“African*” wax print fabric is becoming very modish of late.
I work quite close to a collection of shops which specialise in this stuff, and one lunch time recently I succumbed to some quite extraordinarily bright and detailed fabric. The area is around Commercial Street, on the way down to hipster central, Brick Lane. If I put on my posh Mac Hipster Red lipstick before visiting the area, my unkempt appearance transforms into artful dishevelledness and suddenly I get handed flyers for some scabrous “vintage” pop up shop or festering cafe.
Bright, right? I have about 6 metres of this. A word of warning, when you buy wax print, it usually comes with a few stickers on it as a guarantee of authenticity. It is a good idea to remove these before pre-washing as removing the many little bits of paper and glue from the fabric *after* washing is absolutely no fun at all. That’s a free bit of advice from me, to you. I’d also note that this isn’t true wax print, this is from their Java range and the process is somewhat different.
This stuff is Vlisco, from their middle range, and cost about £30 for the 6 metres. It’s nice stuff too, with a slight sheen, and very pleasant to work with.
One of the Mormon women who sew uniforms for their clutch of children recommended the Oliver + S Birthday Party dress as a nice pinny pattern and whilst I might yet make a school pinny from it, I thought the complicated pattern and eye watering colours would go down a treat on the girl.
This is rated as three scissors, like the School Days coat. It *was* a challenge, I think, but a pleasant one. I went against the instructions for one major bit – the shoulder straps. The instructions have you blind stitching the lining by hand and I was about to do this, but them remembered something I’d seen on the Great British Sewing Bee. When they made waistcoats, they sort of turned the shoulders inside out and machined them, giving a clean finish with no hand sewing. Once I’d figured out that the key, really, is ensuring you have the right sides together, I had a go.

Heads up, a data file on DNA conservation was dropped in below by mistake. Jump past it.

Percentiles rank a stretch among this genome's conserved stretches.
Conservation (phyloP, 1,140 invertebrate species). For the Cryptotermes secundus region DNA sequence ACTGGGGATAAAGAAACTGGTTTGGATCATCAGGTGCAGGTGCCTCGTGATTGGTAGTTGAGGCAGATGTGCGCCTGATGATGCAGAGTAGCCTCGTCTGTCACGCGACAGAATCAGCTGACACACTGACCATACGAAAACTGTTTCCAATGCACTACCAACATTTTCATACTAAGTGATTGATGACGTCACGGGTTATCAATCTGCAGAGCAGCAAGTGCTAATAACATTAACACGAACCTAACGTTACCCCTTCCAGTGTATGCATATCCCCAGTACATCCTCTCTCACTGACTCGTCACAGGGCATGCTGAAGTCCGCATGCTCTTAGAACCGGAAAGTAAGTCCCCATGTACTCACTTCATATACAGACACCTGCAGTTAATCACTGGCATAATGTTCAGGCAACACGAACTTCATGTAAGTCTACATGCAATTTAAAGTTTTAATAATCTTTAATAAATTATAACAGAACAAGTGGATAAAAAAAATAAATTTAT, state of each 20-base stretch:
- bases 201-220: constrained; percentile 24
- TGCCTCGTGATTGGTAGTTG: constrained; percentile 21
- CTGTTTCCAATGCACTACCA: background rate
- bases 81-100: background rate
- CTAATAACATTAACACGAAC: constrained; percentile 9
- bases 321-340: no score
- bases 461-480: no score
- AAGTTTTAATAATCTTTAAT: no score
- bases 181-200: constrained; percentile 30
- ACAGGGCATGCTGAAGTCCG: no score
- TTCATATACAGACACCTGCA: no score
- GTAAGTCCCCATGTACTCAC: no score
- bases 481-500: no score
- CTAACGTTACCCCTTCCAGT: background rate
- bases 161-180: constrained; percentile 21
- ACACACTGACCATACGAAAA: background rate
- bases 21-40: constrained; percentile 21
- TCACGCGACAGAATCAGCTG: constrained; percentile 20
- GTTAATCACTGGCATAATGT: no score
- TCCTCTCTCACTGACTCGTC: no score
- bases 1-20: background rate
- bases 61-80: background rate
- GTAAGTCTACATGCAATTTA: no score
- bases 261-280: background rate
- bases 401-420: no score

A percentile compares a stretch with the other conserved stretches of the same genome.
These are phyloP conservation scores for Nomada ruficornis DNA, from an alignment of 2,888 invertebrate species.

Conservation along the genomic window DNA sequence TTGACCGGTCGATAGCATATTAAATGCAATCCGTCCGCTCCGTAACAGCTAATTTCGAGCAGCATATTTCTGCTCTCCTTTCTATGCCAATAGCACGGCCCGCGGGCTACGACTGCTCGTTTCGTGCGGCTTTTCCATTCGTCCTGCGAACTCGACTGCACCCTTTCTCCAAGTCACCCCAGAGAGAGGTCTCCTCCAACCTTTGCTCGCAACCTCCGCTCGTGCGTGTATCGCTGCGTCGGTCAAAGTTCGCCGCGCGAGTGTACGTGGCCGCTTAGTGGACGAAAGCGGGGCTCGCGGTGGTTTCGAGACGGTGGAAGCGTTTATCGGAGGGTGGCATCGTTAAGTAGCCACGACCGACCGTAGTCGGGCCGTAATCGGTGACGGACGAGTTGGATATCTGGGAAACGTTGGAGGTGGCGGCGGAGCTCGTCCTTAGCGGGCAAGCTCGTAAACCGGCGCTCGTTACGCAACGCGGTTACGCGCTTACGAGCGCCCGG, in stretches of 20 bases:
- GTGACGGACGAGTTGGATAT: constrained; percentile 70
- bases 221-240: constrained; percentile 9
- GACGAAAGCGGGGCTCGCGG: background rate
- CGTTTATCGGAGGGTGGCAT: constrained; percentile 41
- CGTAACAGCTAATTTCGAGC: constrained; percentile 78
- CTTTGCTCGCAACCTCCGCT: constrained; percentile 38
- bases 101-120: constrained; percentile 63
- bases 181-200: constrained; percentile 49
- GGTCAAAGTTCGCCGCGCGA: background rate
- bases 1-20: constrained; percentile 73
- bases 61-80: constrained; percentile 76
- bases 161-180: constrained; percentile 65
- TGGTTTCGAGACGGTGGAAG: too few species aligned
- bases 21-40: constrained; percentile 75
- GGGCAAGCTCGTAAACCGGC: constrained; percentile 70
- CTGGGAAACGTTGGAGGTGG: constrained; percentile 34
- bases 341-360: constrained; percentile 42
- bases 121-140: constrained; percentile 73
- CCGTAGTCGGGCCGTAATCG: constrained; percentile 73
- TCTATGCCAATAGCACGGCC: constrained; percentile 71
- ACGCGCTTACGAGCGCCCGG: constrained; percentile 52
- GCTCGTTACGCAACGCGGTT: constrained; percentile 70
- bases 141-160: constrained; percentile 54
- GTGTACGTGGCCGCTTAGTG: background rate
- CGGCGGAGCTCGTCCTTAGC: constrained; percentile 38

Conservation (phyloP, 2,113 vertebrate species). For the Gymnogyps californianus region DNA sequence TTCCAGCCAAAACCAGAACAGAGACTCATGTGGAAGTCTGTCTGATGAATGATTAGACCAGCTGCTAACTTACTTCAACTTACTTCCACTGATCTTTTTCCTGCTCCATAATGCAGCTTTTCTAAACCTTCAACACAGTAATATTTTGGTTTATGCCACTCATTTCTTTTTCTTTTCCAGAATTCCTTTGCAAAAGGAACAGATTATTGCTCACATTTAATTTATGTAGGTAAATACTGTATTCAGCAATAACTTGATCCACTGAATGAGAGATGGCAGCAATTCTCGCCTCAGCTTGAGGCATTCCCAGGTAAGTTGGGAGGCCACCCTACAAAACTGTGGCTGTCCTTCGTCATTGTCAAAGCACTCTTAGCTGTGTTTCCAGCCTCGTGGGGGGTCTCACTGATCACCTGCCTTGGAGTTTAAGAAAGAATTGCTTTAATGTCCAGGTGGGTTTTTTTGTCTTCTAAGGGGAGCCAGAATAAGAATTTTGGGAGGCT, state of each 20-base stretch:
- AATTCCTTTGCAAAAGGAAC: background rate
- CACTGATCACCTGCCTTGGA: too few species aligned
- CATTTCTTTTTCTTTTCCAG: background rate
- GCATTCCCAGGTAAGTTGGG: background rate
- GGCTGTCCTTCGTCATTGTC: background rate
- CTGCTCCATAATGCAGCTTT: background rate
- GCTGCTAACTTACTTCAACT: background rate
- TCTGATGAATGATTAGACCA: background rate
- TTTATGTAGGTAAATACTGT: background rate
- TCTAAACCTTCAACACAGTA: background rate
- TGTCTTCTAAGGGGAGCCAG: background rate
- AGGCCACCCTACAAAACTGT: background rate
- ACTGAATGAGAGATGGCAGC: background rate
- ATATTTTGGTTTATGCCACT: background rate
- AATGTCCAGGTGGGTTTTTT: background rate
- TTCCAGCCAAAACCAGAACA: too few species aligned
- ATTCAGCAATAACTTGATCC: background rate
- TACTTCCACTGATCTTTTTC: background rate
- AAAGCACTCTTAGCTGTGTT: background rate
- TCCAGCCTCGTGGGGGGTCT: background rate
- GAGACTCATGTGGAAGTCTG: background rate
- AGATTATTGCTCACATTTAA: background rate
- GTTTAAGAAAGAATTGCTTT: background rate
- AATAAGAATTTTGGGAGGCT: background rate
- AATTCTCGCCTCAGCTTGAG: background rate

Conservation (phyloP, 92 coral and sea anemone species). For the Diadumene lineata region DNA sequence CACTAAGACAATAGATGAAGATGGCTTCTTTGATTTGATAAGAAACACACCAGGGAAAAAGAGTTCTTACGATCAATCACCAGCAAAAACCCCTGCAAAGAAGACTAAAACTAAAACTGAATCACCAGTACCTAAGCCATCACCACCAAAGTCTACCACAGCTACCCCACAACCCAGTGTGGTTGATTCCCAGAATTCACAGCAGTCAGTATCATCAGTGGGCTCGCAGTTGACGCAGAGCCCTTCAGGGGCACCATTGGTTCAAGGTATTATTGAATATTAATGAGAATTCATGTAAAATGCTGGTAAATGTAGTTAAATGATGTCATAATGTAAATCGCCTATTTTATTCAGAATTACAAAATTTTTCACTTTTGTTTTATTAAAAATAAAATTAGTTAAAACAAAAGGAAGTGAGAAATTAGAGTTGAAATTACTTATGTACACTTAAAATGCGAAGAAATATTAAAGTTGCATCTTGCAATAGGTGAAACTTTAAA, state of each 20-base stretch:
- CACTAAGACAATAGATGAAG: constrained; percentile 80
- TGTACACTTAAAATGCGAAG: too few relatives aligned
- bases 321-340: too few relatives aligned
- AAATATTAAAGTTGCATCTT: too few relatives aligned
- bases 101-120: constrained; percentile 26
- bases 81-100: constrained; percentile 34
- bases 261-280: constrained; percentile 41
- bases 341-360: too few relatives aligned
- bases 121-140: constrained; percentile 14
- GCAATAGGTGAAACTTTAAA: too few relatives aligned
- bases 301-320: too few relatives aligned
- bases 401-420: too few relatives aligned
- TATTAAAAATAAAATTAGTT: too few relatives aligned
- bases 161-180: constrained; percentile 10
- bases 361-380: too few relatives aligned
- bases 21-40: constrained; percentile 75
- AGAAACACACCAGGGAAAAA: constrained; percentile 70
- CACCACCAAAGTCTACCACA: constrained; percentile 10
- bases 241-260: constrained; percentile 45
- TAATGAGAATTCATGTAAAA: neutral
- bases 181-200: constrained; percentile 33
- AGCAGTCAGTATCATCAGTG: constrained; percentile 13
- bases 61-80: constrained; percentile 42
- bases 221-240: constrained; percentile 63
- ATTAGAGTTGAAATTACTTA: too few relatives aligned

It worked really well and I didn’t have to hand sew anything! Bonus.
The thing that really got my brain was trying to pattern match. I ended up matching panels rather than the whole thing, partly because I didn’t want to waste so much fabric, and partly becauseMy…eyyeeeesss… I thought it would be more fun. Of course I am a numpty as the left and right patterns are going in the same direction. I should have cut them out separately.
Up the back I put some turquoise buttons. It’s a bit annoying because she won’t be able to do these up herself. I think if I did make this into a school dress, I might replace the buttons with a zip. Overall, I would quite like to attend the kind of birthday party that looked like this. I am sure there would be something interesting in the lemonade.
*Africa, as my South African husband likes to remind people, is not a country. It is not a desert containing a few acacia trees. It is a socking great big continent containing lots of different environments and people.